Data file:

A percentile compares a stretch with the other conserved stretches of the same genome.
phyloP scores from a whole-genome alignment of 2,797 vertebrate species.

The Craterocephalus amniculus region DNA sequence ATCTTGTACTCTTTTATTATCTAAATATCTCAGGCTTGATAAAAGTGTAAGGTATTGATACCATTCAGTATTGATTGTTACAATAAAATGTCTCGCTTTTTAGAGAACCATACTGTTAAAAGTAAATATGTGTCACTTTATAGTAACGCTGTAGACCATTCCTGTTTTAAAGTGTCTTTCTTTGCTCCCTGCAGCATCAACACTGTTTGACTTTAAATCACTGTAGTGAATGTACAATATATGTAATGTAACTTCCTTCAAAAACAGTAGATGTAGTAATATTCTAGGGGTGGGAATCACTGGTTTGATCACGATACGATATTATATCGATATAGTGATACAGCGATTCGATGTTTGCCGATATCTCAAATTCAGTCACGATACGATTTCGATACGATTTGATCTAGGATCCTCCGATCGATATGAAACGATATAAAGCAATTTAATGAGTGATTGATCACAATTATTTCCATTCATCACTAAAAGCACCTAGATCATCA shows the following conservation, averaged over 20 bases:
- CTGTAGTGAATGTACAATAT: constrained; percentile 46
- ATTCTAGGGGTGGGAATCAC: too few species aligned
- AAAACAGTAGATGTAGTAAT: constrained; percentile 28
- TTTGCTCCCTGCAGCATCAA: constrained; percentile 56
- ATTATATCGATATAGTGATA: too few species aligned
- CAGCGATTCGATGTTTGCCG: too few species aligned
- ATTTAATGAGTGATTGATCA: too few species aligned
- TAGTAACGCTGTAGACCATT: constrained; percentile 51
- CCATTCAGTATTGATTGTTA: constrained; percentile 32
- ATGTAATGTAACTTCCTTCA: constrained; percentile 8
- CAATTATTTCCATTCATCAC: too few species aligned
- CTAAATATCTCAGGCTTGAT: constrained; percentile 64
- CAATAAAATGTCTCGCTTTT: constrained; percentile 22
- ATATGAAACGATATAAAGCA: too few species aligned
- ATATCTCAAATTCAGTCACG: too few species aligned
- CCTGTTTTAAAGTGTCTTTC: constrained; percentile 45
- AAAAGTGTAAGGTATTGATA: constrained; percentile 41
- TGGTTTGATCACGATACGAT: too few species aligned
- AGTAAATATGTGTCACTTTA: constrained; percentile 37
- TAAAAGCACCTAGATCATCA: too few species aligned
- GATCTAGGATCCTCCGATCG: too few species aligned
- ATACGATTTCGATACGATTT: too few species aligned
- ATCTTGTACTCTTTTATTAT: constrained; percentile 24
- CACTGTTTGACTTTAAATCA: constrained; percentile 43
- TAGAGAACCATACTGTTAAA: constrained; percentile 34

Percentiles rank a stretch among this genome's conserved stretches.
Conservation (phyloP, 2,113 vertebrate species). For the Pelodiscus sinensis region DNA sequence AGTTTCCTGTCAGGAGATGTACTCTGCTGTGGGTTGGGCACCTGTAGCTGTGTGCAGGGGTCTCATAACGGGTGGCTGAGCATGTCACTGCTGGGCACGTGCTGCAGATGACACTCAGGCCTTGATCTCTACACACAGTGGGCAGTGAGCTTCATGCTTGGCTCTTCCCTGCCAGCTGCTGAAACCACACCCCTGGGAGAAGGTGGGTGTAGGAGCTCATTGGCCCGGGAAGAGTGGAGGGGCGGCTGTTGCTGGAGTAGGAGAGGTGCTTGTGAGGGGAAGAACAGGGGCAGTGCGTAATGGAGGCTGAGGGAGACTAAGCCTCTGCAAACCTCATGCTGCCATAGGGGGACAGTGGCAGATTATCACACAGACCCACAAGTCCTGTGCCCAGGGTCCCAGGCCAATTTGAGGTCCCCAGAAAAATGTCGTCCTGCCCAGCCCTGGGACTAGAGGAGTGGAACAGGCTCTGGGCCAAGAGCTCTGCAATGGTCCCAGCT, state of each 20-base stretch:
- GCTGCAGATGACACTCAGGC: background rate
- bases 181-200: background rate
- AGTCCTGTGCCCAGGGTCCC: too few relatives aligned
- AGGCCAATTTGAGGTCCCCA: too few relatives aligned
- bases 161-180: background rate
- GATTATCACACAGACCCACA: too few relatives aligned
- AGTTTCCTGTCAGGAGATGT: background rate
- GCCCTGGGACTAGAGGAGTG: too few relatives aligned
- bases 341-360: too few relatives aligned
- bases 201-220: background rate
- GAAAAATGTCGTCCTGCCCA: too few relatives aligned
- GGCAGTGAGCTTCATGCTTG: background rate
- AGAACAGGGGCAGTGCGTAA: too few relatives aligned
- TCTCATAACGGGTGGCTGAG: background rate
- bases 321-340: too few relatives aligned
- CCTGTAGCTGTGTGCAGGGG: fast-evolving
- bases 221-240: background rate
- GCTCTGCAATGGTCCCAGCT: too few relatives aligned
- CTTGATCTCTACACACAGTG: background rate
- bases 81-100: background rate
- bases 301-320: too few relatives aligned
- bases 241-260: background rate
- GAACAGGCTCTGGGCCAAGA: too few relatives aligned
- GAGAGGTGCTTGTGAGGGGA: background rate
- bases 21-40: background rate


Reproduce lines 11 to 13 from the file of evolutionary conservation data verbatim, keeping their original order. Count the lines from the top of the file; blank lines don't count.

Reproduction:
- TAGTAACGCTGTAGACCATT: constrained; percentile 51
- CCATTCAGTATTGATTGTTA: constrained; percentile 32
- ATGTAATGTAACTTCCTTCA: constrained; percentile 8